In recent years football in the United Arab Emirates has achieved some notable successes in its youth categories. Victory at the AFC U-19 Championships in 2008 guaranteed them a berth at the following year’s FIFA U-20 World Cup in Egypt, where the young Emiratis reached the quarter-finals for the second time in their history.
In 2010 the country’s U-23 Olympic side made an impressive showing at the Asian Games, held in the Chinese city of Guangzhou, where they reached the final only to lose by a single goal to Japan.
Much of the credit for these achievements has to go to one man, coach Mahdi Ali. Ali has enjoyed considerable international success thus far and is hoping to continue his fine record at the Olympic Football Tournament London 2012.
And the signs are certainly promising. UAE’s Olympic team are close to their goal of going through to the tournament finals for the first time in their history, sitting jointly top of Group B with Uzbekistan with just two games to go in the third round of qualifiers.
FIFA.com caught up with the Mahdi Ali ahead of his side’s game against Australia today to talk about the qualifying tournament and his successes in Emirati football.
A historic opportunity
The Asian qualifiers for London 2012 could not have started better for the Gulf team, who beat Sri Lanka 10-1 over two legs, then overcame a strong Korea DPR side 2-1 to go through to the third round, where they were drawn alongside Uzbekistan, Australia and Iraq.
After their early successes, the opening Group B exchanges failed to match expectations, with scoreless draws against Australia and Uzbekistan followed by a 2-0 reverse to Iraq. Paradoxically, it was this latter defeat that sparked a turnaround in their fortunes. Iraq were sanctioned for fielding an ineligible player and the result was declared a victory for UAE, who promptly responded to their unexpected reprieve by beating the same opponents 1-0 in their fourth game.
For his part, Mahdi Ali laid some of the blame for his side’s failure to score against Australia and Uzbekistan down to bad luck, saying: “Overall, we were better than those teams. We were fortunate to get so many chances on goal but we wasted them all. Things got better after that and I really hope we can score in the last two games.”
The UAE players will certainly be aiming to do just that on Wednesday to avoid pinning their hopes of qualification on their final game against joint leaders Uzbekistan on 14 March in Tashkent.
Despite the pressures, Ali remains sanguine about the Australia game: “We’ve prepared for this match like all the others. We’ll go into it in great spirits, because the three points we picked up [in the last game] against Iraq were a real morale boost and have put us in an excellent position.”
“We’re preparing well,” he went on to add. “Australia are no pushovers. They’re a well-organised outfit that rely on physical strength and discipline. We’ve already faced them twice and, God willing, we’ll be up to the job and win this one.”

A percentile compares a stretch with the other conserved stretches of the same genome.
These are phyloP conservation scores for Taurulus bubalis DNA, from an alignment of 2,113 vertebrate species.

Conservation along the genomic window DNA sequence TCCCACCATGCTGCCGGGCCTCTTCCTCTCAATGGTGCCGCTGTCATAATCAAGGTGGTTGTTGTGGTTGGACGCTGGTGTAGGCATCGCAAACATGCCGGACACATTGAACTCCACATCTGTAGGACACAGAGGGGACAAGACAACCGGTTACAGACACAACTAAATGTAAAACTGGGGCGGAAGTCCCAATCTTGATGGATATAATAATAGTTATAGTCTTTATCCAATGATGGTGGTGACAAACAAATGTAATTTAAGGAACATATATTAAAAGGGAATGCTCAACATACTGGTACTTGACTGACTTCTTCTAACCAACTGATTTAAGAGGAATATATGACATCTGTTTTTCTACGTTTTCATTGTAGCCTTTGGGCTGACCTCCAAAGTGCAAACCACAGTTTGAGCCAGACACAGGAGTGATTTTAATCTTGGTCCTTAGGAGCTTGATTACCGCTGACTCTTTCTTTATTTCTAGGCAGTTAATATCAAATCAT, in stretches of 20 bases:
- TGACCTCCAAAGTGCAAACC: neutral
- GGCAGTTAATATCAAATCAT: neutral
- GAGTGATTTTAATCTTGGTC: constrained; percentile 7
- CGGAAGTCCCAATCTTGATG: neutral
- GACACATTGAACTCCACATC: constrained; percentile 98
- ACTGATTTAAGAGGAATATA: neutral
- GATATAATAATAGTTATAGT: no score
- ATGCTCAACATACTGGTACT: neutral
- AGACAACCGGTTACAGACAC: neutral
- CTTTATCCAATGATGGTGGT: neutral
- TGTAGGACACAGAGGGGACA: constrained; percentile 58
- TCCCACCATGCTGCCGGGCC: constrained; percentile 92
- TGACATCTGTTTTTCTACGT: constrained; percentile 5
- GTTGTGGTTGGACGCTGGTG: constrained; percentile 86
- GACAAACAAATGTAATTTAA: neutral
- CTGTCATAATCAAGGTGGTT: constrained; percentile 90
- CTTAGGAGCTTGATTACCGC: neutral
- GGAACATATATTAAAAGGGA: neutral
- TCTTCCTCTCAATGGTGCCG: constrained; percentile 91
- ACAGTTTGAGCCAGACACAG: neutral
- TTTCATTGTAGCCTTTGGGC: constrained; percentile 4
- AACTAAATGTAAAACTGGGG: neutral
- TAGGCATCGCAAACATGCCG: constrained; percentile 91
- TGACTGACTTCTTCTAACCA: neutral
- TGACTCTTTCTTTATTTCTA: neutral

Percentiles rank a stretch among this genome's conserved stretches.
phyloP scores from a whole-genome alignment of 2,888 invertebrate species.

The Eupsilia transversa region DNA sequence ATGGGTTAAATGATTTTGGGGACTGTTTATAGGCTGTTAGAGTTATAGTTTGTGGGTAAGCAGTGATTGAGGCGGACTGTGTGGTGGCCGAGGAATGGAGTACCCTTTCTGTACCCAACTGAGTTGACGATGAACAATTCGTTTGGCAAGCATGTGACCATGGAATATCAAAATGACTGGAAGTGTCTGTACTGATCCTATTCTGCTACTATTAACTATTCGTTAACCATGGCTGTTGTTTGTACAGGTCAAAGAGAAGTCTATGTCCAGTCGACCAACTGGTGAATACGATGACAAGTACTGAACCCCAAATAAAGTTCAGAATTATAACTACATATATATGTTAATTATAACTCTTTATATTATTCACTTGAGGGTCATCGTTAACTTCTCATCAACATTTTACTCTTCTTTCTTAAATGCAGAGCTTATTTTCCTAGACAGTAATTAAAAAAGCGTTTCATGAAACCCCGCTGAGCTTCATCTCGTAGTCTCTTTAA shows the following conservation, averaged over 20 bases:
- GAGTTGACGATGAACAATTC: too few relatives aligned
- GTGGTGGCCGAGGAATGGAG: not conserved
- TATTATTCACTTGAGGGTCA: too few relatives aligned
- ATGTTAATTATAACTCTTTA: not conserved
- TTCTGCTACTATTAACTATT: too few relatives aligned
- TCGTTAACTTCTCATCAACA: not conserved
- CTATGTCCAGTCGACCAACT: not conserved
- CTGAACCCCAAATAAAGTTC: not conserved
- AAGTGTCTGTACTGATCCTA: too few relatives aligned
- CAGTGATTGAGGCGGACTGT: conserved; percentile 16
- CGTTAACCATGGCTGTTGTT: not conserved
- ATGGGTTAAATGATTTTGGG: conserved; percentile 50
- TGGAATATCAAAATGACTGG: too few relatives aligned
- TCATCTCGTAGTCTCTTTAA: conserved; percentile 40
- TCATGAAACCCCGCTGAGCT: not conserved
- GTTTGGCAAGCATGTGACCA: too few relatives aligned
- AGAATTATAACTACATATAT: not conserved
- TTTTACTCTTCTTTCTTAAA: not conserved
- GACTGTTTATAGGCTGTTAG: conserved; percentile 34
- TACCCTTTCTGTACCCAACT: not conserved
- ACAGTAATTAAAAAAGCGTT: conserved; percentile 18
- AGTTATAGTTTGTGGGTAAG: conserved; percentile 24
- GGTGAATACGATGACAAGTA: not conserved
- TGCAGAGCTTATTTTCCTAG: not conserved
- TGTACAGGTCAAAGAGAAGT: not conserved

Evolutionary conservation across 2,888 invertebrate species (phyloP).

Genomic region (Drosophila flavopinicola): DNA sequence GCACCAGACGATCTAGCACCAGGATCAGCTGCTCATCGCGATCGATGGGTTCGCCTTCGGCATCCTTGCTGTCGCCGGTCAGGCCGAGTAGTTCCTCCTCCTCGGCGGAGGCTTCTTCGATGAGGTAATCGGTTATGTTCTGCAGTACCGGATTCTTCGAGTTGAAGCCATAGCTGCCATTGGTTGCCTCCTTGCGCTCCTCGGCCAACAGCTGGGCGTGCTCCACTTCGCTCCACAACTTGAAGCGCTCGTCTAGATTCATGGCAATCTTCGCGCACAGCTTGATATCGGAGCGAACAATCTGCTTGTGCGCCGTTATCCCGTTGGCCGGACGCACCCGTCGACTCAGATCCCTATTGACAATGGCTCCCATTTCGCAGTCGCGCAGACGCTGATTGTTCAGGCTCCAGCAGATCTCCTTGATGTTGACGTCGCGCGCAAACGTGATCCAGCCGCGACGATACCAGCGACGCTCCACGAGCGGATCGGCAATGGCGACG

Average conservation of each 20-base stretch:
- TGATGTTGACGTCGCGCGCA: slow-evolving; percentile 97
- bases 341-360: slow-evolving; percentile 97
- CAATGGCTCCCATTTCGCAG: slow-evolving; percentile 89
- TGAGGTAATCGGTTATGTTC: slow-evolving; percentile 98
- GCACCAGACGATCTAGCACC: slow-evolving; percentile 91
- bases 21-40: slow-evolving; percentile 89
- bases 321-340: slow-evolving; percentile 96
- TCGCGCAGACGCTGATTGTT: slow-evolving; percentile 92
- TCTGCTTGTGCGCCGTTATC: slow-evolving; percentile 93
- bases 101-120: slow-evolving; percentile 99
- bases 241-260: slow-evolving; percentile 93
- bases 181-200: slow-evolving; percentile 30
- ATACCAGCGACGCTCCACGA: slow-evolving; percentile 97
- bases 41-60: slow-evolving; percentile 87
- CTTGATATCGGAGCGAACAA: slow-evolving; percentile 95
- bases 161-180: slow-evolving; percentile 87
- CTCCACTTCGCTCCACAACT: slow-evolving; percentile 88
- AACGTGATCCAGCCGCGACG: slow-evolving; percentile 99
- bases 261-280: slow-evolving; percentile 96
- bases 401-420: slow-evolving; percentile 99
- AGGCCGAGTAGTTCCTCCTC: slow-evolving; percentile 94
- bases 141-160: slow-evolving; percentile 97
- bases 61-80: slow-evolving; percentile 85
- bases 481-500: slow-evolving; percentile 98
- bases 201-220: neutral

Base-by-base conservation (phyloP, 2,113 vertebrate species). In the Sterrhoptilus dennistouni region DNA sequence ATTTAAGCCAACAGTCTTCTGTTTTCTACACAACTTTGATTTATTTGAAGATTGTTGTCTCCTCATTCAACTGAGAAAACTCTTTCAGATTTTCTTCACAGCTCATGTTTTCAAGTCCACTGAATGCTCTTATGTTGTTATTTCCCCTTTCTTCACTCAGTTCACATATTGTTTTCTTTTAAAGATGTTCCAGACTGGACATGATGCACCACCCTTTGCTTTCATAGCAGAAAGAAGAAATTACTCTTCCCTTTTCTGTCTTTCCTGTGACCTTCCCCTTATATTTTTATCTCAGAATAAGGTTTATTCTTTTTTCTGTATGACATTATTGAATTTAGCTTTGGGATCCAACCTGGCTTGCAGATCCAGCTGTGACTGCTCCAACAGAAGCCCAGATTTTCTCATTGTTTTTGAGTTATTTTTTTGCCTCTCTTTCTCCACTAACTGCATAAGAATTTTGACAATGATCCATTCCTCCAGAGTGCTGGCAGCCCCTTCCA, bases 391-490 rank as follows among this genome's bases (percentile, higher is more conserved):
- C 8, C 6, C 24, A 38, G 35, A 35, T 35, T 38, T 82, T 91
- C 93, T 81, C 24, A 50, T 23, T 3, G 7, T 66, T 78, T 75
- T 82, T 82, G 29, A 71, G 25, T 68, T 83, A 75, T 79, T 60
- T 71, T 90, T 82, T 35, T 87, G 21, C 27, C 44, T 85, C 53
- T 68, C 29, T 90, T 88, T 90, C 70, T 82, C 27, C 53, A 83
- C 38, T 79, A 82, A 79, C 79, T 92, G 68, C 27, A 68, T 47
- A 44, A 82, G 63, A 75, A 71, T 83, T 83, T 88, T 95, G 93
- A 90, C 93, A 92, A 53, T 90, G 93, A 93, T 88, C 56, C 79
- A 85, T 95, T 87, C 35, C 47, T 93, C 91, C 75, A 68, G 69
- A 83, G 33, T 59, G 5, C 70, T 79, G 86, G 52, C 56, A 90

The 46-year-old coach said qualifying for the Olympic Games is “the dream not only of the players and technical staff, but of the United Arab Emirates as a whole”.
“The current Olympic team have a great chance to go through,” he added, “so we’re going to fight to the last breath to realize our dream.”
A family affair
So what is the secret of his success, and how did this wily coach lead his charges to such giddy heights at the AFC U-19 Championship and the FIFA U-20 World Cup? The answer, says Ali, lies in the family atmosphere he has cultivated in his squad.
“There’s no real secret,” he revealed. “I just try and give my all, make sure they have all the support they need and get everything planned out beforehand. Communication is also important. There’s a family atmosphere in my squads and the players have really close relationships with the coaches, medical staff, management and each other. We’re one big family. If there is any secret, that’s it.”
Many of the current side have played under Ali in the younger age categories, but far from being an advantage, Ali says that it can make things harder.
“Look,” he explained, “I’ve been asked this question before but in my opinion it makes it more difficult. They need to learn new things; they need variety. If I’ve been around them for eight years and they know me backwards, then that makes it tough. On the other hand, communication gets much easier, so there are positives.”
As part of his constant quest to gain new experience, Ali took the opportunity to spend time with 2011 FIFA Club World Cup champions Barcelona.
“I wish the experience could have gone on for longer,” he said, “but I was already contracted to go and coach [UAE club side] Bani Yas. What can I say about Barcelona? They’re a huge club, and for me it was just more experience in the bank. I saw a lot of new things, both at the youth level and with the first team.”
Now Ali is hoping his charges can benefit from this wealth of knowledge and book their places at the 2012 Olympic Games in London.